Sunday I referenced an article from Terry Rush entitled The Great Gift We Don’t Want to Unwrap. Here is an excerpt:
We have been offered abundant life. This Jesus vowed. It's ours for the accepting. Riches of wholeness combined with a thriving potential are ours for the claiming. However, there is this burr under our saddles that we deem necessary to maintain. This restriction is that we are subtly (if not intentionally) driven to hurt others by the blatant refusal to overlook and forgive another of sins. This costs...the refuser.
We have in our possession one of the most powerful gifts ever known to mankind. It's as old as the cross, as new as the day, and as enriching as fresh air. It is called mercy; our will to forgive others when they have not only not asked for it, but in many cases don't even realize the depth of their sin against us.
Our egos insist that we speak in a way that cuts others down while simultaneously lifting ourselves up. This is personal deceit at its gravest power. Regardless of how much we believe that we have legitimate accusation, we have no one in our vision guiltier than self....ever. Jesus made this clear in John 8. It wasn't that the woman wasn't guilty of adultery; but it was that her accusers were blind. They were blind to their own deep, deep sins.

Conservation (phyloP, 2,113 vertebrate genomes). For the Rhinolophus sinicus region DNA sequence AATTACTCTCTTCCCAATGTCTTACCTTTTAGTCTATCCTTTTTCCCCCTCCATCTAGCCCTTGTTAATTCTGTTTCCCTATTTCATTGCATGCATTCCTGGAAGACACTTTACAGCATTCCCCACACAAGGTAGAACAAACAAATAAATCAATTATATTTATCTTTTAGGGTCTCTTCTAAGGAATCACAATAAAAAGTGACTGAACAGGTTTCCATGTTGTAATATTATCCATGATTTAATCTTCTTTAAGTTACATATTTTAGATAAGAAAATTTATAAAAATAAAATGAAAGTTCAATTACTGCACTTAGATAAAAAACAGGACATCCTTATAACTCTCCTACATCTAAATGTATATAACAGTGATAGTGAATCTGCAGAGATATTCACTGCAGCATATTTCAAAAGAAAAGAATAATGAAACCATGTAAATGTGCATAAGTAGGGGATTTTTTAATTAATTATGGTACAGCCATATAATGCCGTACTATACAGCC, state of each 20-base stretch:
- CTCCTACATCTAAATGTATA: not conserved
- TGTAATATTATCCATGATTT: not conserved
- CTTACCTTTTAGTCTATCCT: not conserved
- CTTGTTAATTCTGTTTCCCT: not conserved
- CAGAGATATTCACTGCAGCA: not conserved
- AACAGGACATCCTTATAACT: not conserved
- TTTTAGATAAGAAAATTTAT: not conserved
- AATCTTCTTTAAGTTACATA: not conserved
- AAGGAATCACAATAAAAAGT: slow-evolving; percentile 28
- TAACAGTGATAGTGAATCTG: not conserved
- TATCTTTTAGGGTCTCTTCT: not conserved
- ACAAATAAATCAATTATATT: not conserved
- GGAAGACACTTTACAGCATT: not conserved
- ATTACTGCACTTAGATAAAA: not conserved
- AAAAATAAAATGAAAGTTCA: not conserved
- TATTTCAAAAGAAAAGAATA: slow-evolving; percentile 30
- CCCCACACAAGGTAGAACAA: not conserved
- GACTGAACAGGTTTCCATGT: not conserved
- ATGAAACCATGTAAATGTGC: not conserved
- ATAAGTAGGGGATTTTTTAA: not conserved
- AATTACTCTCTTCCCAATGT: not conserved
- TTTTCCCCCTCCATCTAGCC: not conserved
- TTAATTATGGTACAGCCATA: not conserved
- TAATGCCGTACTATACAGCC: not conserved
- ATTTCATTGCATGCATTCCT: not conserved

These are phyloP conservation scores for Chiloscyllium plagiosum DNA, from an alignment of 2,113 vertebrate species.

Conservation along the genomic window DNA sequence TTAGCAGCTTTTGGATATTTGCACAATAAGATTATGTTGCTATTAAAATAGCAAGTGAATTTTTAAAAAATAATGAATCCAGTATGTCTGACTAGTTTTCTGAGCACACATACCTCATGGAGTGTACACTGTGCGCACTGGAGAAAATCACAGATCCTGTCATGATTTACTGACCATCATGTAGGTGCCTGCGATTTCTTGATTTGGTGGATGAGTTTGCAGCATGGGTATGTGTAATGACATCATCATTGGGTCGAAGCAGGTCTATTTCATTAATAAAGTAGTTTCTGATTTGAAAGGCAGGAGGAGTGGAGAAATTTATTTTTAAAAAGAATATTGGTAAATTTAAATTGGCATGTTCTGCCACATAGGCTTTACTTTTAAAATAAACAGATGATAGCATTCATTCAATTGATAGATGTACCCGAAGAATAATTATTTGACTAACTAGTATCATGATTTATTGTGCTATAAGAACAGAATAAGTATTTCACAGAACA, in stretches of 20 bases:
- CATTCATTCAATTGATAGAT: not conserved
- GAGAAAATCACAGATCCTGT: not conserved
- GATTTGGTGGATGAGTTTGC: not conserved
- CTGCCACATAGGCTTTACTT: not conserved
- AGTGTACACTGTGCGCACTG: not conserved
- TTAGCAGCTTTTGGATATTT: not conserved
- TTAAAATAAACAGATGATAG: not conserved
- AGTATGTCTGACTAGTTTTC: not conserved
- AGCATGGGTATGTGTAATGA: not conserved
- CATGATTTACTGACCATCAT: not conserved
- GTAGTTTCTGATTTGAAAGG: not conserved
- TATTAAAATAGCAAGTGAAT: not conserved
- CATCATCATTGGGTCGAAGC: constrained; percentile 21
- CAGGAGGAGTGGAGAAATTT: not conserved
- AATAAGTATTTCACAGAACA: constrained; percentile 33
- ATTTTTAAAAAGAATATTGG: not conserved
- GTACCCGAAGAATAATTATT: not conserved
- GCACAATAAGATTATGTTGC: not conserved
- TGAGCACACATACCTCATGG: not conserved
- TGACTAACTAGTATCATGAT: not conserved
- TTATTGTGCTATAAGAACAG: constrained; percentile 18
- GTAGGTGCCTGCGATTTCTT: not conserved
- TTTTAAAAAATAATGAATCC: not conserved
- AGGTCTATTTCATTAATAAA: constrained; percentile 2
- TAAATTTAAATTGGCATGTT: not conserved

The very great gift we have on the table before us is waiting to be unwrapped and accepted. Yet, go ahead. Go ahead and hate. Go ahead and despise others for their failures; for their blatant, awful, sinful, violational behaviors. Go ahead. By doing so one will fail to unwrap a very special gift indeed. It is called mercy which forgives others and, in turn, discovers our own freedom from our own sins which have been an undercurrent of frustration and hope all along.
I look forward to seeing you Sunday.